Our Special Garden: Understanding Cremation, by Karen L. Carney. This book offers a gentle, thoughtful and reassuring explanation of death and cremation. It tells the true story of the author’s grandfather, who had asked that his body be cremated upon his death and placed in a garden. It explains the cremation process, describes what ashes look like, and offers suggestions for finding a special place for our loved one’s ashes. ISBN-10: 0966782038

Remember . . . A Child Remembers, by Enid Samuel-Traisman. This is a write-in memory book for bereaved children age 8-12. This journal is a unique tool for children who are grieving over the death of someone they love. There are pages for writing about the person’s life and death, a goodbye letter, a story about us, pages to draw the service, being angry, being happy, and many more. It will help the young person cope with the loss of a special relationship and keep the memories safely preserved. ISBN: 1561230693

Sweet Memories, by Elaine Stillwell. For children, and adults together, to create healing and loving memories for holidays and other special days crafts. This provides wonderful ways for grieving children to remember, and share, their special person who died, whether it be grandma or grandpa, mom or dad, sister or brother, best friend or family pet. Using materials that were associated with their loved one, and with a hand from an adult, children can make projects which open doors to healing by reliving precious moments. Preparing and sharing their creations with other family members, especially their parents, invites quality time for telling stories and secrets and unveiling thoughts tucked deep in the heart. ISBN-10: 1561231215 2008

Talking about Death: A Dialogue between Parent and Child, by Earl A. Grollman. This book is a classic guide for parents helping their children through the death of a loved one. With a helpful list of dos and don’ts, an illustrated read-along dialogue, and a guide to explaining death, Grollmand describes children at different developmental stages.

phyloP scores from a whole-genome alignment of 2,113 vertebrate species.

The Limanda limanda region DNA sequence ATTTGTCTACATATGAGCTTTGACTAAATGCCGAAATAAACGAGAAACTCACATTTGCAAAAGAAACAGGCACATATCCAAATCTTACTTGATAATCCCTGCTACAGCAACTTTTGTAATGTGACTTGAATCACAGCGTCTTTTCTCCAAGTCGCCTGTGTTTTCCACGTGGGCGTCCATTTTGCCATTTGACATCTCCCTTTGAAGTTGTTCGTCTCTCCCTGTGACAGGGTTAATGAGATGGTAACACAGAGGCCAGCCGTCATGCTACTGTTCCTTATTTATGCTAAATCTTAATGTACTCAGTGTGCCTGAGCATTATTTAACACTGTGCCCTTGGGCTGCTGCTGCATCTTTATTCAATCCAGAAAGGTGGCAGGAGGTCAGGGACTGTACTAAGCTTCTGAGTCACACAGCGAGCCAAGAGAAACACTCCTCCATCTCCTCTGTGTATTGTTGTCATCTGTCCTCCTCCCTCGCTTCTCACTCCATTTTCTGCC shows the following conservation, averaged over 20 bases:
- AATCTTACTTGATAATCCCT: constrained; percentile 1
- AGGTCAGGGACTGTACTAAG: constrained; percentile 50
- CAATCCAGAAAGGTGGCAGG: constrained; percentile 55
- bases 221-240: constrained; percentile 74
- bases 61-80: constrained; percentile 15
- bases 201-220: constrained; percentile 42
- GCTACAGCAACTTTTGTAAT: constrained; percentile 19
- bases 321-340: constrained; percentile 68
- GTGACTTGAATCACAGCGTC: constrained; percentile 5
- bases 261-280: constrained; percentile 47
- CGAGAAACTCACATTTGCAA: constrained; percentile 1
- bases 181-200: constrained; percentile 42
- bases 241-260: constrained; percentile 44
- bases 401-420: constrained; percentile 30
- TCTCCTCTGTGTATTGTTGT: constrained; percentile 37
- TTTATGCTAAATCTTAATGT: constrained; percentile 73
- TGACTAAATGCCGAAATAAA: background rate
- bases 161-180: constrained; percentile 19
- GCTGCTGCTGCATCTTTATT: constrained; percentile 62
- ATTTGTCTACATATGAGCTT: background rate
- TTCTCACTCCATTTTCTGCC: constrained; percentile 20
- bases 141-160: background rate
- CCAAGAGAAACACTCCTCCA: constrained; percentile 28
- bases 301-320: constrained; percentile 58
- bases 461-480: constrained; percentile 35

The Goodbye Boat, by Mary Joslin. This book, written at a level suitable for preschoolers, explores the pain and grief of saying goodbye, and provides a message of hope that sadness will ease and that death is not the end. A wonderful discussion starter, this book will be a helpful tool for parents and educators seeking to guide young children through the painful process of loss. For ages 2 and up. ISBN-10: 080285186X

The Invisible String, by Patrice Karst. An Invisible String made of love. Even though you can’t see it with your eyes, you can feel it deep in your heart, and know that you are always connected to the ones you love. Does everybody have an Invisible String? How far does it reach? Does it ever go away? This heartwarming picture book for all ages explores questions about the intangible yet unbreakable connections between us and opens up deeper conversations about love, separation, loss, and death. ​

My Sibling Still, by Megan Lacourrege. This book is written as a love letter from a sibling lost to miscarriage, stillbirth, or infant death to any surviving siblings. It walks through the emotions that a child and his or her family may experience following a loss while also depicting the loving presence of the deceased child in the family’s life. With gentle words and comforting pictures, this book offers a beautiful way for the entire family to remember and honour any lost little ones. Most of all, it reminds us that our relationships with the little ones who have gone before us continue after death.